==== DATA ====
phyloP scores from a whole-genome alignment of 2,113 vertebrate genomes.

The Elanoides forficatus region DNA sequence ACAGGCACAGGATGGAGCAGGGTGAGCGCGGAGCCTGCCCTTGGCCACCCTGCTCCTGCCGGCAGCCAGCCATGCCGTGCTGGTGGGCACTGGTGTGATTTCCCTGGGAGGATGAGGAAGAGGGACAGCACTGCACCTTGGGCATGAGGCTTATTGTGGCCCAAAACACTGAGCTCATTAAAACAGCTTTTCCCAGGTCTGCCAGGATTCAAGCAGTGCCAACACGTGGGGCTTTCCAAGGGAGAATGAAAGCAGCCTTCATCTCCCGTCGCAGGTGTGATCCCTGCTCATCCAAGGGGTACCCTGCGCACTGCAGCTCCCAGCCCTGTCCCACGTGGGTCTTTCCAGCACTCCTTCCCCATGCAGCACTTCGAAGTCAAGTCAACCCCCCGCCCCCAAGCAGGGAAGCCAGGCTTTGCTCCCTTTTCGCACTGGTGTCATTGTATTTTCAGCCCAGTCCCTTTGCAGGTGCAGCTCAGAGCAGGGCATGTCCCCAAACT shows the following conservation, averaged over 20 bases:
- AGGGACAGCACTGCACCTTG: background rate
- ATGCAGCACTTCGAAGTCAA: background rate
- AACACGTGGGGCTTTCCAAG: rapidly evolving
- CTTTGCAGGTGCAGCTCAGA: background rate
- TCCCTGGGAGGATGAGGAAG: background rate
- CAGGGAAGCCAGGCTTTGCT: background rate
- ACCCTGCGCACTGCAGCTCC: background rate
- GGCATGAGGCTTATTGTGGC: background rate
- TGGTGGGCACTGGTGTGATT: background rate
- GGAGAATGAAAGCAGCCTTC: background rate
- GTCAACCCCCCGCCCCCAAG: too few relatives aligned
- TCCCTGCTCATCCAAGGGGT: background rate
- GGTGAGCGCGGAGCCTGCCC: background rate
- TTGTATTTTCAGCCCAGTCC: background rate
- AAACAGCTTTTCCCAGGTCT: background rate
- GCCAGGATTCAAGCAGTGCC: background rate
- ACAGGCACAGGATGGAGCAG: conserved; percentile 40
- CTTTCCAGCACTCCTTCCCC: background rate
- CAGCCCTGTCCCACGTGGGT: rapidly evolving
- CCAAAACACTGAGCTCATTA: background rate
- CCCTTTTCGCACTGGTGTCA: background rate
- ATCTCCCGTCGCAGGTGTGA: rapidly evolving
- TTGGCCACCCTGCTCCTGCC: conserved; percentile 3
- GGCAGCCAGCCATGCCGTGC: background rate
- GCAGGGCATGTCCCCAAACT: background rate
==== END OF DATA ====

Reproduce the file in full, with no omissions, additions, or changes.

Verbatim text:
phyloP scores from a whole-genome alignment of 2,113 vertebrate genomes.

The Elanoides forficatus region DNA sequence ACAGGCACAGGATGGAGCAGGGTGAGCGCGGAGCCTGCCCTTGGCCACCCTGCTCCTGCCGGCAGCCAGCCATGCCGTGCTGGTGGGCACTGGTGTGATTTCCCTGGGAGGATGAGGAAGAGGGACAGCACTGCACCTTGGGCATGAGGCTTATTGTGGCCCAAAACACTGAGCTCATTAAAACAGCTTTTCCCAGGTCTGCCAGGATTCAAGCAGTGCCAACACGTGGGGCTTTCCAAGGGAGAATGAAAGCAGCCTTCATCTCCCGTCGCAGGTGTGATCCCTGCTCATCCAAGGGGTACCCTGCGCACTGCAGCTCCCAGCCCTGTCCCACGTGGGTCTTTCCAGCACTCCTTCCCCATGCAGCACTTCGAAGTCAAGTCAACCCCCCGCCCCCAAGCAGGGAAGCCAGGCTTTGCTCCCTTTTCGCACTGGTGTCATTGTATTTTCAGCCCAGTCCCTTTGCAGGTGCAGCTCAGAGCAGGGCATGTCCCCAAACT shows the following conservation, averaged over 20 bases:
- AGGGACAGCACTGCACCTTG: background rate
- ATGCAGCACTTCGAAGTCAA: background rate
- AACACGTGGGGCTTTCCAAG: rapidly evolving
- CTTTGCAGGTGCAGCTCAGA: background rate
- TCCCTGGGAGGATGAGGAAG: background rate
- CAGGGAAGCCAGGCTTTGCT: background rate
- ACCCTGCGCACTGCAGCTCC: background rate
- GGCATGAGGCTTATTGTGGC: background rate
- TGGTGGGCACTGGTGTGATT: background rate
- GGAGAATGAAAGCAGCCTTC: background rate
- GTCAACCCCCCGCCCCCAAG: too few relatives aligned
- TCCCTGCTCATCCAAGGGGT: background rate
- GGTGAGCGCGGAGCCTGCCC: background rate
- TTGTATTTTCAGCCCAGTCC: background rate
- AAACAGCTTTTCCCAGGTCT: background rate
- GCCAGGATTCAAGCAGTGCC: background rate
- ACAGGCACAGGATGGAGCAG: conserved; percentile 40
- CTTTCCAGCACTCCTTCCCC: background rate
- CAGCCCTGTCCCACGTGGGT: rapidly evolving
- CCAAAACACTGAGCTCATTA: background rate
- CCCTTTTCGCACTGGTGTCA: background rate
- ATCTCCCGTCGCAGGTGTGA: rapidly evolving
- TTGGCCACCCTGCTCCTGCC: conserved; percentile 3
- GGCAGCCAGCCATGCCGTGC: background rate
- GCAGGGCATGTCCCCAAACT: background rate